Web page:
He was always the same, never out of temper, a delightful companion, full of reminiscences, the anxious mentor and guide of untried youth, and deferential almost to a fault to what he conceived to be superior information or experience in others.

He loved the hills and not least the hills of Craven, his own country. In the Lake Hills his skill and passion as a rock climber made him perhaps a little oblivious of humbler scenes, and I remember him confessing that he had never visited Loweswater. The difficult and the unusual attracted him, once on the Barden Moor road as we were sedately crossing the bridge over the beck he skipped on to the parapet and ran along it with the remark “ Always choose the most sporting route."

Once only in 1902 I was with him in the Alps when with Hastings, Greenwood, Carson-Roberts and my brother we had a shot at Mont Blanc, crossed by the Lognan Hut and the Col de Chardonnet to Bourg St. Pierre, climbed the Vélan and the Grand Combin, went on to Binn (where I have pleasant recollections of a tea-party at Heiligkreuz), crossed to the Falls of Tosa and returned by Macugnaga and the New Weissthor to Zermatt.

I never went with him on any of his great ascents but I shall always remember the great year 1893 at Montanvert when we used to see him with Mummery, Collie, and Hastings bringing back in their rucksacks the heads of conquered peaks.

“ Last scene of all,” at his home at Cartmel close to the grey Priory. He had forgotten much, but I remember how he was carrying a well-worn copy of Murray’s Guide. His thoughts were still with the hills and valleys he loved so well. --J.J.B.

To the Yorkshire Ramblers elected since the War, Slingsby is a figure of glorious legend, a hero of a Golden Age and of two books, Norway,theNorthernPlayground, and Mummery’s MyClimbsintheAlpsandCaucasus. How great a figure he was in Norway only those discovered who crossed the North Sea to the Horungtinder.

To the many who came in before the War, Slingsby was a hero too, but a living personality, full of life and vigour and joy, an active Yorkshire Rambler and the greatest.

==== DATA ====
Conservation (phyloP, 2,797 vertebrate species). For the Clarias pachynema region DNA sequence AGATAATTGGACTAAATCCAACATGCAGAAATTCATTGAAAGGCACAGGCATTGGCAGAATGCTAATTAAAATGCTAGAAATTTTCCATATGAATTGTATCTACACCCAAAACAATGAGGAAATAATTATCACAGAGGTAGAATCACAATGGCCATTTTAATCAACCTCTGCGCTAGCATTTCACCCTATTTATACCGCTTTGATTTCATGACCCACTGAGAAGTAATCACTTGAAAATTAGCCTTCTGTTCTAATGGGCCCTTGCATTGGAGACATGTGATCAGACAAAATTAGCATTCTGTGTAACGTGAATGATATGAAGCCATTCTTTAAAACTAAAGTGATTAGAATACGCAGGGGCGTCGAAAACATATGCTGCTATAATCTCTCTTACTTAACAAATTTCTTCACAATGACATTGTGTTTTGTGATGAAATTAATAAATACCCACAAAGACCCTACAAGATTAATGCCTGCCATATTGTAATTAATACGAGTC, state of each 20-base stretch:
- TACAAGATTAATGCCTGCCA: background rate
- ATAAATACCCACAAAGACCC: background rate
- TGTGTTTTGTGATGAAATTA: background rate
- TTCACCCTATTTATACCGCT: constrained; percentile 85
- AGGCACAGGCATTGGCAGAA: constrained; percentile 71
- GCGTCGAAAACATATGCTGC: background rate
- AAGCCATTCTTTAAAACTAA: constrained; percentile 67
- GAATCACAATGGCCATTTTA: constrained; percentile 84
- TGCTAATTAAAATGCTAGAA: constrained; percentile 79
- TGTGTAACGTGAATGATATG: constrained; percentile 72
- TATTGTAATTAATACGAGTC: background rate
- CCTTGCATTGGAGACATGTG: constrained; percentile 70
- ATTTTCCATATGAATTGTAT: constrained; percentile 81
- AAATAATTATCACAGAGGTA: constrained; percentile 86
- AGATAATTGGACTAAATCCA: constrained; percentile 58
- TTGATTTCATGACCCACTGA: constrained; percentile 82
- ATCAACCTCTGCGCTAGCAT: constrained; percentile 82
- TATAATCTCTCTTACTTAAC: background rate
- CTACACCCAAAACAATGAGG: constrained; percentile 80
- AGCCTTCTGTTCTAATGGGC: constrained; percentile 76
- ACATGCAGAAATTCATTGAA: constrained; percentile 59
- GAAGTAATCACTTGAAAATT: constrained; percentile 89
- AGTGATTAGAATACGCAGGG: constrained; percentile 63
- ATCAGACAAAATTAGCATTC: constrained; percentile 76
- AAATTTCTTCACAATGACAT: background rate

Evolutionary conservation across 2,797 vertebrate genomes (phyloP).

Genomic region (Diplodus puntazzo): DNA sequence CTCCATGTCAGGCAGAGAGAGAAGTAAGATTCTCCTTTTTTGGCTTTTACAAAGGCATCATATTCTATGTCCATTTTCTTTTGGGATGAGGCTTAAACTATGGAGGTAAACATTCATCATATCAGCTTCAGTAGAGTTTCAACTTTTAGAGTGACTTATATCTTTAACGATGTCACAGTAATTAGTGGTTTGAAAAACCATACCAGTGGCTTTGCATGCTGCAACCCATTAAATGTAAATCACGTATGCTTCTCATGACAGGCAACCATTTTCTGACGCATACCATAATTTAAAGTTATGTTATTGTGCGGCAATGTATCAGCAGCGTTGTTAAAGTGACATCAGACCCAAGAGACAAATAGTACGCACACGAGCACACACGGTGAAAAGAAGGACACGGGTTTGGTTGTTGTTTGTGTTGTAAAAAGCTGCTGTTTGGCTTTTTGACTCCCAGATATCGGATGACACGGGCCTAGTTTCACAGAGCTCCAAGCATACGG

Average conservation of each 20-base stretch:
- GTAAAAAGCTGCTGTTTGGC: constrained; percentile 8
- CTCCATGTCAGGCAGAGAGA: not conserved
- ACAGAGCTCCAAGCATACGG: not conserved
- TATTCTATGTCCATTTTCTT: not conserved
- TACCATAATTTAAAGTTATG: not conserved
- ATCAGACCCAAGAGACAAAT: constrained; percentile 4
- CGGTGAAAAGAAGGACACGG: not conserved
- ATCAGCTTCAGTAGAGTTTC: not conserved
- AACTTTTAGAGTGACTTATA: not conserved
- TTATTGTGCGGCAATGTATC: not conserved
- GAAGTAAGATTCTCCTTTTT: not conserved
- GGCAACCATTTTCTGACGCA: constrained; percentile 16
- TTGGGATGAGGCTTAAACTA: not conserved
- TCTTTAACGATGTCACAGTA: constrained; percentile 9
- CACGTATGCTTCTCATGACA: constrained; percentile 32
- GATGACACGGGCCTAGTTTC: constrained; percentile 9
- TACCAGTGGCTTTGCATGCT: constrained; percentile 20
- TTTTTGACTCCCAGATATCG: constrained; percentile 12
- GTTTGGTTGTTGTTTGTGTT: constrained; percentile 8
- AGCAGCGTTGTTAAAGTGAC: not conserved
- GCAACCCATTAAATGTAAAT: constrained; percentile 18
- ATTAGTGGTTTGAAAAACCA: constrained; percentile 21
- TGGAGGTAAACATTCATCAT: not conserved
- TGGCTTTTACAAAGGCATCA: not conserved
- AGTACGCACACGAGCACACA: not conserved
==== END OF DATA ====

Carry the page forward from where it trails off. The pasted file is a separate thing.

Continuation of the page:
The name, Slingsby’s Chimney, here and there on our crags, notably on Ben Nevis and Scawfell, will keep his memory green as a pioneer of British rock-climbing, and it is bound up for ever with Store Skagastölstind, the Requin, and the Plan. It is only fitting that the Journal should attempt briefly to summarize the order of his deeds.

Slingsby first visited Norway in 1872. In 1874 he made by the Riingsskar the first traverse of the awe-inspiring Horung group, and continued till 1877 his campaigns in Jotunheim, the famous ascent of Skagastölstind being in 1876. Then he visited the Alps, was elected to the Alpine Club in 1880, and made another great campaign in Norway in 1881, including the descent of the terrible icefall of the Kjendalsbrae.

His attacks on the British crags began in 1885, his new climbs at Arolla were in 1887. He joined the Yorkshire Ramblers’ Club as Honorary Member, and was President for ten years from 1893 to 1903. The great climbs on the Charmoz and the Plan were in 1892, and the conquests of the Requin and the Plan the year after. New climbs on the Fusshorn and Nesthorn followed in 1895.

By 1904, when Norway,theNorthernPlayground was published, Slingsby had done some fifty good new expeditions and had spent fifteen seasons in Norway.

He was Vice-President of the Alpine Club 1906-8 ; President, Climbers’ Club, 1904-6 ; President, Fell and Rock Climbing Club, 1910-12.

So great was the veneration his name inspired in Norway that it was to him fell the honour of unveiling at Bergen, in 1921, a memorial to commemorate the thousands of Norse seamen done to death by the Germans during the Great War.

Tributes to Slingsby’s memory appear in the AlpineJournal (Nov., 1929) by Messrs. Gönsberg and Sundt, Alfred Holmes, and G. W. Young, and in the FellandRockClimbingClubJournal (1929) by Mr. L. Pilkington.—ED .